It’s a busy time of year for America’s honey bees. In California alone, close to 2 million colonies of bees are pollinating the state’s almond orchards. Meanwhile, on the other side of the country, farmers in Maine are depending on bees to pollinate their blueberry crops as well.
Because this is such an important time of year for the insects, beekeepers are on high alert for health issues that could compromise their colonies ability to pollinate. Foremost among these health concerns is American foulbrood, a devastating bacterial disease that can quickly wipe out large populations of bees if it’s not contained.
At the Maryland Department of Agriculture, chief apiary inspector Cybil Preston has help finding foulbrood bacteria thanks to a talented duo of four-legged detectives.
Preston’s Labrador Retriever Mack has been sniffing out foulbrood bacteria in bee hives for four years. Mack inspected about 1,700 colonies for foulbrood last winter and he’s not slowing down anytime soon. This year, Preston is training a Springer Spaniel named Tukka in the finer points of foulbrood detection, too.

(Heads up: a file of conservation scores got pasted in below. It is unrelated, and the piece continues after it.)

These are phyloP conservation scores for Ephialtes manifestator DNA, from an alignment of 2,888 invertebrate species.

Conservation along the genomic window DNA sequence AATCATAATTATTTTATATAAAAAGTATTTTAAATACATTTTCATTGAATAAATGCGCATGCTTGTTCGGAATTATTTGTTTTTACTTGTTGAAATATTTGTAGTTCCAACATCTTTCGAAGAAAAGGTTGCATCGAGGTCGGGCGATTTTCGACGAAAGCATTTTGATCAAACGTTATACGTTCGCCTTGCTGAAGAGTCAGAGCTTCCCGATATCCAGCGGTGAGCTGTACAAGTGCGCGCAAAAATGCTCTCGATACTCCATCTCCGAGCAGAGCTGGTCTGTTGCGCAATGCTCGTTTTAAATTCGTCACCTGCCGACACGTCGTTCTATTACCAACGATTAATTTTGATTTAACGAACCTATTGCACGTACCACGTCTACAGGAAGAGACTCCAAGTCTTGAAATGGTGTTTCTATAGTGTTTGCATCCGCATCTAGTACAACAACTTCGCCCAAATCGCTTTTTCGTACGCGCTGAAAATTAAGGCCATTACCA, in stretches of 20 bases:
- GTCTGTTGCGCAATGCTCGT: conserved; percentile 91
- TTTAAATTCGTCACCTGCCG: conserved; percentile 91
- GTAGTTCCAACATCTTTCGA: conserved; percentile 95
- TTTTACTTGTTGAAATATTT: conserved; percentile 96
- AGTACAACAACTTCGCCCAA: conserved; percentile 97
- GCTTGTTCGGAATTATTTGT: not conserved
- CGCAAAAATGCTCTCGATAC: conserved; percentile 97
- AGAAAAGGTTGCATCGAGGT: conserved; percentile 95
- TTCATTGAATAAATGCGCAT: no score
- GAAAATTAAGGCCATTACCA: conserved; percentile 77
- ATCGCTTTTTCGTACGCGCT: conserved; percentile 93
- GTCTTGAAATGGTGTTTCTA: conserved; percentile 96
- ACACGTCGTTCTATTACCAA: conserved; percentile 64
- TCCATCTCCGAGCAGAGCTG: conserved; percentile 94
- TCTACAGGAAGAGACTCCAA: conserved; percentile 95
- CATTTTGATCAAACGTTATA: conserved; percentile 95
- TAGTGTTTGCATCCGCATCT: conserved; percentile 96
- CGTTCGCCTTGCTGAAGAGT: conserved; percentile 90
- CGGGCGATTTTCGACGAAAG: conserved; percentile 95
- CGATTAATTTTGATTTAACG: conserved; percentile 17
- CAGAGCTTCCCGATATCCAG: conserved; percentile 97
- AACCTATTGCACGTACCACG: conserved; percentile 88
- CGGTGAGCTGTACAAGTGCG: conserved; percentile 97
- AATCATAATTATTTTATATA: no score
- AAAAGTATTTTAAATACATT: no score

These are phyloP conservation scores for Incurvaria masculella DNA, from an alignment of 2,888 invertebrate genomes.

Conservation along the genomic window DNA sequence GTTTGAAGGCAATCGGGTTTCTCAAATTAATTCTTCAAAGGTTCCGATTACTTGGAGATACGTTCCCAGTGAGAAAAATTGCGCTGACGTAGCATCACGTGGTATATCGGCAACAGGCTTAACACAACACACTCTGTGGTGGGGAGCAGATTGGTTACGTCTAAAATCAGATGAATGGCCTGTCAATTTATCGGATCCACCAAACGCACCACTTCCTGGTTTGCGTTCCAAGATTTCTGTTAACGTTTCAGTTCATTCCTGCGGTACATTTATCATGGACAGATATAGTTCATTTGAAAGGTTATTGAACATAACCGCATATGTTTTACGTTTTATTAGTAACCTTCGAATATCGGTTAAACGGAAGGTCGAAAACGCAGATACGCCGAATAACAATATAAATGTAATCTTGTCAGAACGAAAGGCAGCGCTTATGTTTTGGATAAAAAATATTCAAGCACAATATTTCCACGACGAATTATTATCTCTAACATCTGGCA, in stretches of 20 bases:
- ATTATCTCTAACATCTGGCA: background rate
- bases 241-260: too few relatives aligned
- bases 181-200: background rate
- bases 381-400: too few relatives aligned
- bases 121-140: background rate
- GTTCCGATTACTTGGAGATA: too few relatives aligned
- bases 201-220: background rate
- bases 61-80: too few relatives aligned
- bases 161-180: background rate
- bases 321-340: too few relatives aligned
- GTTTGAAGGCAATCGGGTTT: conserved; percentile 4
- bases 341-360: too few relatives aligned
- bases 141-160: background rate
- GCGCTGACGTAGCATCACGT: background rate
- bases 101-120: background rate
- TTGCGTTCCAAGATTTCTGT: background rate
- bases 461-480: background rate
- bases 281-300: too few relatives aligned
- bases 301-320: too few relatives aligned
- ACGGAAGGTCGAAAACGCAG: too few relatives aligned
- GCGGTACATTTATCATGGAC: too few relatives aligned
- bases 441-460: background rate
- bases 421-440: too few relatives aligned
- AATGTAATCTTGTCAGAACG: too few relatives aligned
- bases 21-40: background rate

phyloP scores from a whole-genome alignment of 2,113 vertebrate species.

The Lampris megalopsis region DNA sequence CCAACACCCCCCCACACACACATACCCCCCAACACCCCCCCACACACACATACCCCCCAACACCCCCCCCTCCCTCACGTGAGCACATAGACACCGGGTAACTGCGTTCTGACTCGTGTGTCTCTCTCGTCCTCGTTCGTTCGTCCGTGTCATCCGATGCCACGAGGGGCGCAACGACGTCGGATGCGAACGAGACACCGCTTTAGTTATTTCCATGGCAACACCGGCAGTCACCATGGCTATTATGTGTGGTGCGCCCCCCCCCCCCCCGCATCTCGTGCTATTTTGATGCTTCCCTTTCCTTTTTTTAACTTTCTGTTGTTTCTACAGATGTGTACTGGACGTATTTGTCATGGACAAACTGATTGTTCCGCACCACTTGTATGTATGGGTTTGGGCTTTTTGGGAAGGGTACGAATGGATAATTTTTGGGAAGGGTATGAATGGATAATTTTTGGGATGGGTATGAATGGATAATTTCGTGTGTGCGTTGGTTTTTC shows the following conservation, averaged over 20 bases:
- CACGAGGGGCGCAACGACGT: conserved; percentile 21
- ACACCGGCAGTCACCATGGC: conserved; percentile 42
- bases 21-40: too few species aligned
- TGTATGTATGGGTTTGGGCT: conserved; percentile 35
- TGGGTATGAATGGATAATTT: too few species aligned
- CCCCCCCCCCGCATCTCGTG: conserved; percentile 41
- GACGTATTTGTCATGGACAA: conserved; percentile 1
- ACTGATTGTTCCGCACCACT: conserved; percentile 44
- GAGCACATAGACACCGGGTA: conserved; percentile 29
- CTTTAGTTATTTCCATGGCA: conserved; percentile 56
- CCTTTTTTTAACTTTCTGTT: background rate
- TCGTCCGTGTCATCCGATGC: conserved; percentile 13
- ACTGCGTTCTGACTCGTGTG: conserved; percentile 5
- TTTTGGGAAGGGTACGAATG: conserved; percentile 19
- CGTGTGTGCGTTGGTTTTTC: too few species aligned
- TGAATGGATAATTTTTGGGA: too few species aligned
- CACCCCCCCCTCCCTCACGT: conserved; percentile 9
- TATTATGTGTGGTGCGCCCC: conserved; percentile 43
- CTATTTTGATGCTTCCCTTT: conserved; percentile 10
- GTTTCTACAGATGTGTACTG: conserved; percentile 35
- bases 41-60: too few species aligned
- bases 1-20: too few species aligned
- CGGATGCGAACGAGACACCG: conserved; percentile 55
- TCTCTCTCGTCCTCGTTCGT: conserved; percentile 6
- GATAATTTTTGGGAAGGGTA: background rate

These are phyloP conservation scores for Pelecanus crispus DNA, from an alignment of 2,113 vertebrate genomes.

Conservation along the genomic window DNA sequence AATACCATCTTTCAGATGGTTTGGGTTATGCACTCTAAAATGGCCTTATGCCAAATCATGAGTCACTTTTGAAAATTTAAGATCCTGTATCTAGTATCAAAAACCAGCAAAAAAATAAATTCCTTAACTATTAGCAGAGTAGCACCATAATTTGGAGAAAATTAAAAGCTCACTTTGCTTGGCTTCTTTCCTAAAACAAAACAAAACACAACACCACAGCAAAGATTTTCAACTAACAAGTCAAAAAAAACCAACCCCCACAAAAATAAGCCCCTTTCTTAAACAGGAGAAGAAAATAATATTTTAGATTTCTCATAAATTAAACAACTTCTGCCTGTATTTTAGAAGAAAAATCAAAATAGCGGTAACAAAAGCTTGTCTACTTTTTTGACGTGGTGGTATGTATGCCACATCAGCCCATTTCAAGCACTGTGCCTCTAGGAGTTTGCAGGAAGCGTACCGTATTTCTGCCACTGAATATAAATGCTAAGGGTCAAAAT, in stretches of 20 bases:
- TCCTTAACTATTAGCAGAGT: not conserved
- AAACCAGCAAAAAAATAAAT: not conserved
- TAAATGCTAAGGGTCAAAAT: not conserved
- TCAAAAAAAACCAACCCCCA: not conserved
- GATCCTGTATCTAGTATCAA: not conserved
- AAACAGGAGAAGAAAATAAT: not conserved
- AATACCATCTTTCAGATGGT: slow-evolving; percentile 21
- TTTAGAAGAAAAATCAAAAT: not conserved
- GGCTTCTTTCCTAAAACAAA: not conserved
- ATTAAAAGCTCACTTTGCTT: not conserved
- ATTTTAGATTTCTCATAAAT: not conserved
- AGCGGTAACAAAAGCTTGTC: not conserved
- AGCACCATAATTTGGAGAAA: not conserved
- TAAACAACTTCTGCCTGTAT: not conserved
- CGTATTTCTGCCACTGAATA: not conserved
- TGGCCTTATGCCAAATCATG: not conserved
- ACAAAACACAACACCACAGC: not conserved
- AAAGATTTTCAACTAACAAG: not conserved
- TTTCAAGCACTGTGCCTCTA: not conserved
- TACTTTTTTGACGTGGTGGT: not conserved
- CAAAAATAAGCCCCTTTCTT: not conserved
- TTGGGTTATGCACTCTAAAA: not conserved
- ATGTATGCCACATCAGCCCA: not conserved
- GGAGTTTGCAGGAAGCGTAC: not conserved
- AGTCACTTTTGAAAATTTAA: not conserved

It takes about nine months to train each dog, but once they get the hang of their trade they are far better at detecting foulbrood bacteria than human inspectors. Not only can the dogs smell foulbrood in very small quantities, they can also inspect hives without opening them and disturbing the bees. According to Preston, four people working full time can cover less than half the hives that Mack can in a day.
Now, Preston hopes to expand her canine detection program so that her department can inspect even more hives for foulbrood spores in future seasons. With Mack and Tukka on the job, Maryland’s beekeepers can rest a little easier knowing their hives are foulbrood-free and ready to pollinate America’s crops.